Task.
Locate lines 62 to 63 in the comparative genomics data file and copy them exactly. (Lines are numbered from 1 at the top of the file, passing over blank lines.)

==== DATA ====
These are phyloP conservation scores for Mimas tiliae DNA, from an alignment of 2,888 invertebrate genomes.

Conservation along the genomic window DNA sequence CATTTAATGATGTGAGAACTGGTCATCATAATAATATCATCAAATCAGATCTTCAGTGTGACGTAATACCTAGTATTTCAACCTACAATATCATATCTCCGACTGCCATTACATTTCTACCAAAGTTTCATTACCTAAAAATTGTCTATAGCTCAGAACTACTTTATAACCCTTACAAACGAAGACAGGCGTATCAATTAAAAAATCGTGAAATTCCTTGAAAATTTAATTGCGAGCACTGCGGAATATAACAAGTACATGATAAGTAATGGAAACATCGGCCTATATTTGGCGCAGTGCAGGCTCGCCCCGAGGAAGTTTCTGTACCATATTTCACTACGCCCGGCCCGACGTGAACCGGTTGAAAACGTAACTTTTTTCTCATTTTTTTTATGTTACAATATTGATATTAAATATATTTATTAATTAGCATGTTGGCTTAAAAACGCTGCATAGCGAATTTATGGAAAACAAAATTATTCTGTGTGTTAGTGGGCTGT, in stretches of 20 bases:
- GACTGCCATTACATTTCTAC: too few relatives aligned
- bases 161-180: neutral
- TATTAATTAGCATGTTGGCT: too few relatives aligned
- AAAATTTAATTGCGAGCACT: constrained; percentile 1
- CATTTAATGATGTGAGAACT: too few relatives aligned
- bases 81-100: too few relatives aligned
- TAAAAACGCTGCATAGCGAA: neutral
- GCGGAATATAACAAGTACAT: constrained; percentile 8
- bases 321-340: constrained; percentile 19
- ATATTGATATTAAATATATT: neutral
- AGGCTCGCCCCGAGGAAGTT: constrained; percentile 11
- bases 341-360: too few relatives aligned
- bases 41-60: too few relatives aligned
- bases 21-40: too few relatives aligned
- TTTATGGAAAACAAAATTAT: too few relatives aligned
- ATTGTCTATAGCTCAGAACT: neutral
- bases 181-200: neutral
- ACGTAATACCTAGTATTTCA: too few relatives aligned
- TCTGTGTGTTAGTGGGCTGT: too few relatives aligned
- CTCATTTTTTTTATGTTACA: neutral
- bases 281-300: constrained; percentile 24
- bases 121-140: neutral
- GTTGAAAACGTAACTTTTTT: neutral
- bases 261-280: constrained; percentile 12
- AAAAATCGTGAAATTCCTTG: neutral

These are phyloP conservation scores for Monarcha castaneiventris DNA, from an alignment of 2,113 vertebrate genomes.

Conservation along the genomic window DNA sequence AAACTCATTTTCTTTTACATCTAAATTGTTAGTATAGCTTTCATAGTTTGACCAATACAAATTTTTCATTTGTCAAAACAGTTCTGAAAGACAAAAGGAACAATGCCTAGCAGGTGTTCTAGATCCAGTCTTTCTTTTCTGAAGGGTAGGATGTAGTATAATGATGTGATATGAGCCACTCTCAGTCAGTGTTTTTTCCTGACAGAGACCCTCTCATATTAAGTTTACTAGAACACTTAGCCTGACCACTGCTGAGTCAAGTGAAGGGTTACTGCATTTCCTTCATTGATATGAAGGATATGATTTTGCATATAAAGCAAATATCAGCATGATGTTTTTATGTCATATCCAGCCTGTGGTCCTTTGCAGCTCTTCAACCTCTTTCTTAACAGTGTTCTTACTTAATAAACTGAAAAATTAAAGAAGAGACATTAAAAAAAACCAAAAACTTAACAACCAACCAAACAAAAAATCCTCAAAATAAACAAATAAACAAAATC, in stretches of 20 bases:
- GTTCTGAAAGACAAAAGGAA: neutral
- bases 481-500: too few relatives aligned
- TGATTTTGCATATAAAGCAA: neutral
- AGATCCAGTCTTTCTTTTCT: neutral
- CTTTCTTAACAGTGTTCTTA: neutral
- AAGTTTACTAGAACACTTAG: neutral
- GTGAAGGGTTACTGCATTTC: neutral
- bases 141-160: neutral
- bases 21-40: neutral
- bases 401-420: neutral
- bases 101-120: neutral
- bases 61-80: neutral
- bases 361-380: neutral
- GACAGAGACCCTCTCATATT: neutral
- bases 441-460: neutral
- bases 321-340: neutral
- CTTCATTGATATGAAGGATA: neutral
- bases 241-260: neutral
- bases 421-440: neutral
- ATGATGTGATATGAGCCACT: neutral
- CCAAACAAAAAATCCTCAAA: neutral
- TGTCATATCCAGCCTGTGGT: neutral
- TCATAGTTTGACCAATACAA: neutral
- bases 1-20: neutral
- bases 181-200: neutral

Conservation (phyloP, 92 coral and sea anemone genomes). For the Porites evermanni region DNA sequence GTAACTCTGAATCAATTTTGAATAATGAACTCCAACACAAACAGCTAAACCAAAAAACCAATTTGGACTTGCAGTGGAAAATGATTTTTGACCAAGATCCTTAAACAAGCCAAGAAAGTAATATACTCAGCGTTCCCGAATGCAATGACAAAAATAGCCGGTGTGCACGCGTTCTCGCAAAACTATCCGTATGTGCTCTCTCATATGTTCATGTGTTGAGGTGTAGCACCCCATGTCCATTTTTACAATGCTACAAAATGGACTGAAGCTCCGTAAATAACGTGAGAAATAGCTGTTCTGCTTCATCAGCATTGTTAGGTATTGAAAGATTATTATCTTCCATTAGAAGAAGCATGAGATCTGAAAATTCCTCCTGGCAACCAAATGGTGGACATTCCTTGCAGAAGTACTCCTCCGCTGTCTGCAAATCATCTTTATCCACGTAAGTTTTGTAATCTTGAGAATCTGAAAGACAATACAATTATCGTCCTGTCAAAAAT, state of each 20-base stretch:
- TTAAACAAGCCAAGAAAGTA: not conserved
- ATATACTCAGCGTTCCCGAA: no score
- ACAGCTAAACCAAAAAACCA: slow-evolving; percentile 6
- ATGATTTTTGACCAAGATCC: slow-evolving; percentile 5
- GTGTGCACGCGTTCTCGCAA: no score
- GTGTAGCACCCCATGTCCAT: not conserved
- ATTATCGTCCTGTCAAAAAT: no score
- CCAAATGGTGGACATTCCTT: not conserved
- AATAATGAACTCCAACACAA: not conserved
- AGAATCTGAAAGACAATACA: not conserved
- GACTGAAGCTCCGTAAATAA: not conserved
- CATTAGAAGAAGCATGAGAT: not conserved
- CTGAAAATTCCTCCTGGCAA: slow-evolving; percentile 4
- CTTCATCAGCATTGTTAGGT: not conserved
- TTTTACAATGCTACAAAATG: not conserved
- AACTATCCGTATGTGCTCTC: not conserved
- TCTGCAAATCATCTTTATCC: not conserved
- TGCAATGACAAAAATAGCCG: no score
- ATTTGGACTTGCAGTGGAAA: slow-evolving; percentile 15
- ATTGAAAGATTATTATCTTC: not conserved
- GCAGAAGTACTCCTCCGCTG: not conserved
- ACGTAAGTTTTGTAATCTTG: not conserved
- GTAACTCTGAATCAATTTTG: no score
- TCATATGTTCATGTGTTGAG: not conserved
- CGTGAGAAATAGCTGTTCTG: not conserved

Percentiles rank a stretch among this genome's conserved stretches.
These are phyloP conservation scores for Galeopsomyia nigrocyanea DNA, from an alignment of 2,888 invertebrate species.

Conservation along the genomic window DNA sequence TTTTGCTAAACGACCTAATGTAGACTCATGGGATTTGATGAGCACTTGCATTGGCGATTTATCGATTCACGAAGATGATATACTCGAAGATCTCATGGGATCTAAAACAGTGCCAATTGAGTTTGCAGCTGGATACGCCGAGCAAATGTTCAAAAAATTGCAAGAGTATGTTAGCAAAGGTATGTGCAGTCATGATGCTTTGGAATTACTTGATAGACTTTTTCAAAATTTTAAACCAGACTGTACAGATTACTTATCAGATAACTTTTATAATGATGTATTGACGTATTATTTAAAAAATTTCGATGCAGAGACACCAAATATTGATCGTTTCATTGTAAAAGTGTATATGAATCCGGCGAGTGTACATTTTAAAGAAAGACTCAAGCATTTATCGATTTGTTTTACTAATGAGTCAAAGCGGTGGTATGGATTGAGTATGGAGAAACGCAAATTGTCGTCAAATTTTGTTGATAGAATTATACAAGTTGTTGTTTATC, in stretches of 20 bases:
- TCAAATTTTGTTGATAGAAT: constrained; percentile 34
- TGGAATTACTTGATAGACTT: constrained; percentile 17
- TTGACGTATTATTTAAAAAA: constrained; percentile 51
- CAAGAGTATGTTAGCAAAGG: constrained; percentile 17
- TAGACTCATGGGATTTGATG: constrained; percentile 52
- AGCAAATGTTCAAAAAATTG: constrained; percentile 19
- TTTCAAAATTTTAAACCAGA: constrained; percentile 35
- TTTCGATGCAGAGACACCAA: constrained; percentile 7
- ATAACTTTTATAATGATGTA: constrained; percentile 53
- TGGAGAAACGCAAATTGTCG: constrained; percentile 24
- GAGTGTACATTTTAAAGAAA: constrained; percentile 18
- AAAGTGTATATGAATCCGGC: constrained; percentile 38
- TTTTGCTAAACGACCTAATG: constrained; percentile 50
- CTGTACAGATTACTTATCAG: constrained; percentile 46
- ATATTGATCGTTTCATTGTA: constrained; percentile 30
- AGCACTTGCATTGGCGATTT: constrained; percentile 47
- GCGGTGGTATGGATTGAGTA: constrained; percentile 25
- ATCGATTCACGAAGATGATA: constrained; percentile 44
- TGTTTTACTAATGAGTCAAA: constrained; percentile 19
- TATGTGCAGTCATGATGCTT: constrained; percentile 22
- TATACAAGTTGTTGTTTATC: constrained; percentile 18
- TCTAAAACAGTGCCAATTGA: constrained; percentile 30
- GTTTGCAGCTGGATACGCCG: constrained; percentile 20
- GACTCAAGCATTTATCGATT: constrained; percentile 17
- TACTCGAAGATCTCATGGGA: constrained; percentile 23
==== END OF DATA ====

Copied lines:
- ATTATCGTCCTGTCAAAAAT: no score
- CCAAATGGTGGACATTCCTT: not conserved